The New York Wage Theft Protection Act (“Act”) went into effect this month amending the New York State Labor Law. If you are a private sector employer, you need to make sure your company is in compliance before you are named in a lawsuit or administrative proceeding (which quite frankly, in these litigious times, may be sooner than later). The new Act imposes tougher penalties, including jail time, as well as strengthened enforcement to protect workers. If you are not paying your workers minimum wage, or overtime pay, or misclassifying them as independent contractors, call our Wage & Hour Defense Attorneys to help your company get into compliance with the Act.
Make sure that you are paying your employees their correct wages and overtime pay. See our prior Blog on how to calculate overtime. The Act allows liquidated damages of up to 100% of the total amount of wages due – this represents a 400% increase over the prior 25% liquidated damages amount which was available under the old law. In other words, employees may now be able to recover double the amount they are owed in wages and overtime. The Act also lets an employee recover prejudgment interest and attorneys’ fees. Furthermore, if you get a judgment against your employer in court, and he or she fails to pay you within 90 days, you can now collect an extra 15% of the judgment owed to you as well as attorneys’ fees and costs. Given the tougher penalties, employers need to stay on top of wage and hour laws as well as have accurate time keeping policies. Our experienced Wage and Hour Defense Attorneys at Villanueva & Sanchala can help you implement polices and practices for your company to avoid any violations that could result in costly lawsuits.
The old law required you to notify in writing all new hires of their regular rate of pay, regular pay day, and overtime pay rate. The Act now also requires you to include the basis of the wage payment. In other words, you must state whether the employee is being paid hourly, by shift, daily, weekly, by a fixed salary, or on a commission basis. You must also provide notice if you plan to claim tips or meal allowances as part of the minimum wage. The new Notice requirements provide that an employer must provide notice of any reduction in wages. However, you don’t have to provide notice for wage increases which will be reflected in the next wage payment statement. However, if you are in the hospitality business, you must provide notice for any changes in wages.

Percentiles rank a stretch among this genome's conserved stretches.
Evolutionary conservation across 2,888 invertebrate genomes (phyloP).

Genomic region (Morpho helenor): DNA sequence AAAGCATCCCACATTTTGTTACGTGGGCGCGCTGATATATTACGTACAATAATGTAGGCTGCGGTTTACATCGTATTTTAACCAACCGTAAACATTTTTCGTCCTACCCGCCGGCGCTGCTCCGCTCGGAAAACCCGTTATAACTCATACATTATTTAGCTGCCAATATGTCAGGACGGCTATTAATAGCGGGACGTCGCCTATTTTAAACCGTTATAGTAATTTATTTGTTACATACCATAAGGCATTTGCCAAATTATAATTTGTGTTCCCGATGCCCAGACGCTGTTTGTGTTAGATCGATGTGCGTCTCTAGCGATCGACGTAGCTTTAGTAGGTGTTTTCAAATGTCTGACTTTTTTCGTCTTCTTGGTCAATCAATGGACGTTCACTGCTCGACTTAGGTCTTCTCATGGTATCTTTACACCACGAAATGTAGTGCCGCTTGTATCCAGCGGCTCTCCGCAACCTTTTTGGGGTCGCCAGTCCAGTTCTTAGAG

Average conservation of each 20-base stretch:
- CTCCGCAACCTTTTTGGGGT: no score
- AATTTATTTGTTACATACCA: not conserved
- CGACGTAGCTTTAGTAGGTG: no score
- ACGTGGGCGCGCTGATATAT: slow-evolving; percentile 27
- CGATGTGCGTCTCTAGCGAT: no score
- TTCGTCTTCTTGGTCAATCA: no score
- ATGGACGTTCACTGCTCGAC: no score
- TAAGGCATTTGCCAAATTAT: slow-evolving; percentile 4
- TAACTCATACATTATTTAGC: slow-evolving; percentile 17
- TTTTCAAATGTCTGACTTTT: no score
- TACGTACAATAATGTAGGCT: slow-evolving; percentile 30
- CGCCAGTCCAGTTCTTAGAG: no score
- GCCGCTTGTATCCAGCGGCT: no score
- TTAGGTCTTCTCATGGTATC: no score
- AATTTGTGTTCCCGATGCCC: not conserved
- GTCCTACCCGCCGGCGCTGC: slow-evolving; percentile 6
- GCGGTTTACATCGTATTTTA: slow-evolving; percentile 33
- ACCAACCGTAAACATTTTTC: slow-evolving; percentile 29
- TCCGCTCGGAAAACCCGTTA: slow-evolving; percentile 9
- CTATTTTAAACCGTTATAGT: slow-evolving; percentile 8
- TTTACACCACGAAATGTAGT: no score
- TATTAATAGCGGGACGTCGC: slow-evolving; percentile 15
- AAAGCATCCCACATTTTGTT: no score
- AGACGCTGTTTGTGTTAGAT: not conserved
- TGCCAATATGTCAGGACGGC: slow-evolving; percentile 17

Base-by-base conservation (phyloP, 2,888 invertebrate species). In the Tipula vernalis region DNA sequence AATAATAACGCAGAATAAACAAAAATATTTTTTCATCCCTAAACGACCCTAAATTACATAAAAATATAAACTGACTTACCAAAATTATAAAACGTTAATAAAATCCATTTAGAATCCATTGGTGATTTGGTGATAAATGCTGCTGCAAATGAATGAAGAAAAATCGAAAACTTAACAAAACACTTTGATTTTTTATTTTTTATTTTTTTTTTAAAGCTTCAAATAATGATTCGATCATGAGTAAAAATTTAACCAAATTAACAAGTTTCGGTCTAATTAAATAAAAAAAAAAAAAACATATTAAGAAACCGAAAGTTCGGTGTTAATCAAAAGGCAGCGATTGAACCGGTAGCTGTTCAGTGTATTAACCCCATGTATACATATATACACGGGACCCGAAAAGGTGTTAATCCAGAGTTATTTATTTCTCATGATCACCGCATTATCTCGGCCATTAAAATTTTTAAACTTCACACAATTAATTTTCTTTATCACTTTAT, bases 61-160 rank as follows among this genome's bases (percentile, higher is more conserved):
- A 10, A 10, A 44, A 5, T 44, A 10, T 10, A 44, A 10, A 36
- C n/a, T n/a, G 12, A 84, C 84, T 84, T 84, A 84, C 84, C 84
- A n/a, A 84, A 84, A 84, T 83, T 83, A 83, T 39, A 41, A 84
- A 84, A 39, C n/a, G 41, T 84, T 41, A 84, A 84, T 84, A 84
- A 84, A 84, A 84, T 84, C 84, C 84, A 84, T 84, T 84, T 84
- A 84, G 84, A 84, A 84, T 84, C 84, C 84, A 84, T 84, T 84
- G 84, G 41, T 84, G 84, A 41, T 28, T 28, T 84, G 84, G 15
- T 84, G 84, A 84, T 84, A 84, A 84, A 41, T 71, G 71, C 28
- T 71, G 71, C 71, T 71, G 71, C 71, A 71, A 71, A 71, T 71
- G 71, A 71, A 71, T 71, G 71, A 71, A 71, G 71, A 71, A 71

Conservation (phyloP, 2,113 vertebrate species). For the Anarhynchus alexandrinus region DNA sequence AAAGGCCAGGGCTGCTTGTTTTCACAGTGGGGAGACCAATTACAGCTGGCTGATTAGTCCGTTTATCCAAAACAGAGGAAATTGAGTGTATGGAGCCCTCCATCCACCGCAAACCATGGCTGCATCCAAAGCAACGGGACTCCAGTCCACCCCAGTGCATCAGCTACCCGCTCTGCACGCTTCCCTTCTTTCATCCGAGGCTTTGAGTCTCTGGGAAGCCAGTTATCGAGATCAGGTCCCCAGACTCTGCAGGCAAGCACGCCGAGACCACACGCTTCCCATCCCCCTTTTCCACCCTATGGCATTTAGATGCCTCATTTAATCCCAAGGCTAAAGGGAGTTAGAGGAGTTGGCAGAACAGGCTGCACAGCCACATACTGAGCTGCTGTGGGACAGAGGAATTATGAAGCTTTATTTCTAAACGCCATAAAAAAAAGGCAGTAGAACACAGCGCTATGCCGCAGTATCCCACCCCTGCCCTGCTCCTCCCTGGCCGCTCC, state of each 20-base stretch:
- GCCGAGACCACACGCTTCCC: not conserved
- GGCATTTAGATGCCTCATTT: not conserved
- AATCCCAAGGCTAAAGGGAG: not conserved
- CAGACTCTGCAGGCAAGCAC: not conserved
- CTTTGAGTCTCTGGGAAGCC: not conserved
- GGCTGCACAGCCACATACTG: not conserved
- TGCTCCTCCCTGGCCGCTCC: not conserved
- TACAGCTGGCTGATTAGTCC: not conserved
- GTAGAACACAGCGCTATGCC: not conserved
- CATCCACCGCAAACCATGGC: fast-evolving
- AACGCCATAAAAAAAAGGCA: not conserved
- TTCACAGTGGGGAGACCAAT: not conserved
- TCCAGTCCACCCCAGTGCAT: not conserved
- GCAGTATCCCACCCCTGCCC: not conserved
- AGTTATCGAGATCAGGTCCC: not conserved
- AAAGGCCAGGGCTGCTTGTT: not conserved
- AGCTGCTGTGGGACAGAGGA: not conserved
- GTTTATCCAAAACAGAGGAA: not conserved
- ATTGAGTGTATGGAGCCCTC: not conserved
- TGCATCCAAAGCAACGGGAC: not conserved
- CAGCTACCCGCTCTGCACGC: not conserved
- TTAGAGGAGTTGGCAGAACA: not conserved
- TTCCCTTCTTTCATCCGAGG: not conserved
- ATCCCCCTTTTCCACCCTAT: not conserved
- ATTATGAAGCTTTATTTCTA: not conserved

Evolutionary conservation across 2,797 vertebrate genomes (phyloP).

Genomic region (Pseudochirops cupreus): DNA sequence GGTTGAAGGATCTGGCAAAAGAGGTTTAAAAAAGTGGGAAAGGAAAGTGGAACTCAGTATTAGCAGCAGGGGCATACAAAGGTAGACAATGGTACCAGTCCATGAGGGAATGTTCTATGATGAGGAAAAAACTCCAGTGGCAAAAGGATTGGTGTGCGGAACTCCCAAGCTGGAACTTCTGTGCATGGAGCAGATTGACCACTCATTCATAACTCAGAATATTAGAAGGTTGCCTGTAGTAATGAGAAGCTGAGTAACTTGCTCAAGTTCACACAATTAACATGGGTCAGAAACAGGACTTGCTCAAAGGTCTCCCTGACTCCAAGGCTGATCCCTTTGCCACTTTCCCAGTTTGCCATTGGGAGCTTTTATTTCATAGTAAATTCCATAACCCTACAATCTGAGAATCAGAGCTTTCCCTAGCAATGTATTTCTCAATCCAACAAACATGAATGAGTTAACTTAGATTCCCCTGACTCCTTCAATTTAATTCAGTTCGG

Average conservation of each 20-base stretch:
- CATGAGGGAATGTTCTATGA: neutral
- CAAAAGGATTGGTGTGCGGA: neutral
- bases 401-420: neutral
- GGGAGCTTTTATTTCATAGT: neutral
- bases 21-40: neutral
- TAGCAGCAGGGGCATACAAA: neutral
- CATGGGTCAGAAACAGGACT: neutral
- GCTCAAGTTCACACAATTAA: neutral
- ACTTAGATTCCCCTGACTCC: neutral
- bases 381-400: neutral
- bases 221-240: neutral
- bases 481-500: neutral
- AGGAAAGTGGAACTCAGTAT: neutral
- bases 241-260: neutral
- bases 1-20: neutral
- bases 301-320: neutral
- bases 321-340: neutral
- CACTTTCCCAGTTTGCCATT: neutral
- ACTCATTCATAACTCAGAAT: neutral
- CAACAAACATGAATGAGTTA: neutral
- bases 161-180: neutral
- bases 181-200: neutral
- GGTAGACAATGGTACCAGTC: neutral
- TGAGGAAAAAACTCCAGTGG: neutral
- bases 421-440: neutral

Violating the notice provisions in the Act can result in monetary penalties as well as attorneys’ fees and costs. Call our Wage and Hour Attorneys to help you avoid incurring unnecessary fines and penalties.
The Act also calls for criminal penalties if you do not pay your employees minimum wage or overtime pay. You may be found guilty of a misdemeanor and if convicted, you may be fined a minimum of $500 and up to $20,000 or could face imprisonment for up to one year. You can also face criminal penalties if you fail to maintain records.
If your employee files a complaint against you, fix the problem and don’t retaliate. The Act now contains anti-retaliation remedies which allow liquidated damages up to $10,000, reinstatement with back pay and/or front pay instead of back pay.
Given the increasing number of wage and hour lawsuits, now coupled with stiffer penalties and strengthened enforcement, make sure your company is in compliance with wage and hour laws. The best defense is prevention before you are found to be in violation of any state or federal laws. Call our Wage and Hour Attorneys at Villanueva & Sanchala at (800) 893-9645 to help ensure that you’re not in violation of any laws putting you or your company at risk.
Thank you for visiting our Blog. This blog provides general information and thoughts about various employment law issues primarily in the New York Tri-State area and occasionally in other areas. You are welcome to read the posts. However, do not construe any content on this blog as legal advice or the creation of an attorney-client relationship. Again, we provide the content only for informational purposes. You should not make decisions based information on our blog since the application of the law depends on the facts and each situation may be different. In addition, the law in most jurisdictions is different and changes constantly and we make no representations that any information on our blog has been updated. The Blog should not be used as a substitute for competent legal advice from an experienced employment law attorney in your state or jurisdiction.